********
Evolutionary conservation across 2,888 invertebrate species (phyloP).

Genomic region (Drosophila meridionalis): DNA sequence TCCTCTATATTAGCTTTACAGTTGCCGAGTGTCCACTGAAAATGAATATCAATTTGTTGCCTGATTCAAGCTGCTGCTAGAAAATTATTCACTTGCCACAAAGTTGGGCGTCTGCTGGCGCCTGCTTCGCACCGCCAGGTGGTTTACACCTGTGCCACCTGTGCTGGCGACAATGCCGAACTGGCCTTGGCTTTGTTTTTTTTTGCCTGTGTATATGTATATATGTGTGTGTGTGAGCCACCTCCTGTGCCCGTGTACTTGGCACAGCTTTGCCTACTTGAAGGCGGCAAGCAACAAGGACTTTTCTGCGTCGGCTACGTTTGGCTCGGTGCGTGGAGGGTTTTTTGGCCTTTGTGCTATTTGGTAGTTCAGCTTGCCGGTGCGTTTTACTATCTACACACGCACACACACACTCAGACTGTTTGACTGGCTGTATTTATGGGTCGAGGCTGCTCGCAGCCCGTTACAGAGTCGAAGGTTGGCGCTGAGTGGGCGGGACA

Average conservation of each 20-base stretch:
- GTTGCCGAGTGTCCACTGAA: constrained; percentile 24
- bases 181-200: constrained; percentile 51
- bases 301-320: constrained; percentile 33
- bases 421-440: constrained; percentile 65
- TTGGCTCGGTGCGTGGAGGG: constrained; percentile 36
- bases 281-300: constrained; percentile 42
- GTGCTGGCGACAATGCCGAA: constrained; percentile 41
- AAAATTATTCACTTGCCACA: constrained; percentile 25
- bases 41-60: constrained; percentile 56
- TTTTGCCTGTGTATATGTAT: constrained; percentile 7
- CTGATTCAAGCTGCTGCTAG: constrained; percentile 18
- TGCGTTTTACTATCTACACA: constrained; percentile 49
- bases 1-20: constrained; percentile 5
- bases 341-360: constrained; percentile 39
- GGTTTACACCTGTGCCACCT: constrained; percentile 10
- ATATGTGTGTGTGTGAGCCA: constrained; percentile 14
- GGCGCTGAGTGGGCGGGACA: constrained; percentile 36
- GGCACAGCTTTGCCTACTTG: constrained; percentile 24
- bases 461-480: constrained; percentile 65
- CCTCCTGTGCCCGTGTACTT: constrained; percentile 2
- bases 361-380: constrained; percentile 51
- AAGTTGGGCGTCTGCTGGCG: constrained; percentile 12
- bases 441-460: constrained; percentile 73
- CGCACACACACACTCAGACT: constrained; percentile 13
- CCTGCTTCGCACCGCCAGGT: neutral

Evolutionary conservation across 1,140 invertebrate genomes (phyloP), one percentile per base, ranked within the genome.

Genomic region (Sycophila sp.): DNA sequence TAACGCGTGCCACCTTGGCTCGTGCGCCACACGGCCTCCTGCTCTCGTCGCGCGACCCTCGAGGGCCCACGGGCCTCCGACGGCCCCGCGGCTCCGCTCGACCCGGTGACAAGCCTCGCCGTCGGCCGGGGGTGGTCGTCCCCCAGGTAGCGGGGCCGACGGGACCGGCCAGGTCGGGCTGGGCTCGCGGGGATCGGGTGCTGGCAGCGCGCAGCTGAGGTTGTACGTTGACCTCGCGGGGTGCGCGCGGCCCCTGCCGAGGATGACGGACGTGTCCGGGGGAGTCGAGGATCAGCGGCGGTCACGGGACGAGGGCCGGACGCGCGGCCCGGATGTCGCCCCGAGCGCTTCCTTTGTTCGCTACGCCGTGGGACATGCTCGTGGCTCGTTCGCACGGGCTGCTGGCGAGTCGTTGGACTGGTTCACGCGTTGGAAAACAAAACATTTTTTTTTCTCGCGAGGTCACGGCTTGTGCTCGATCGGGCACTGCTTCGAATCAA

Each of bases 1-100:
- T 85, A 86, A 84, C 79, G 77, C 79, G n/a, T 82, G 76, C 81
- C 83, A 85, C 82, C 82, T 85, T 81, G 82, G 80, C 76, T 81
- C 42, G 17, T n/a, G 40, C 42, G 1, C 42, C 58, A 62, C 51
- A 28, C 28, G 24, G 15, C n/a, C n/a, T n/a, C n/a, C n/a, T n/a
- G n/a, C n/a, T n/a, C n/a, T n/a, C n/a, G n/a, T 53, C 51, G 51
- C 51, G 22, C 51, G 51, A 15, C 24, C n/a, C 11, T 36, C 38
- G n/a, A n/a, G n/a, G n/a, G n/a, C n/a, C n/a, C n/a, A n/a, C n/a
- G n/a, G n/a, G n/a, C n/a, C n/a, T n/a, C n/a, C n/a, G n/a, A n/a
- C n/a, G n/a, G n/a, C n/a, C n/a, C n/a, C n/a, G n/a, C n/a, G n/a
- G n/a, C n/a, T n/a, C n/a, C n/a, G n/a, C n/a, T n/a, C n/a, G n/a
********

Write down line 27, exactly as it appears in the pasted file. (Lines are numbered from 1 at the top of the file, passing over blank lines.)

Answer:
- CGCACACACACACTCAGACT: constrained; percentile 13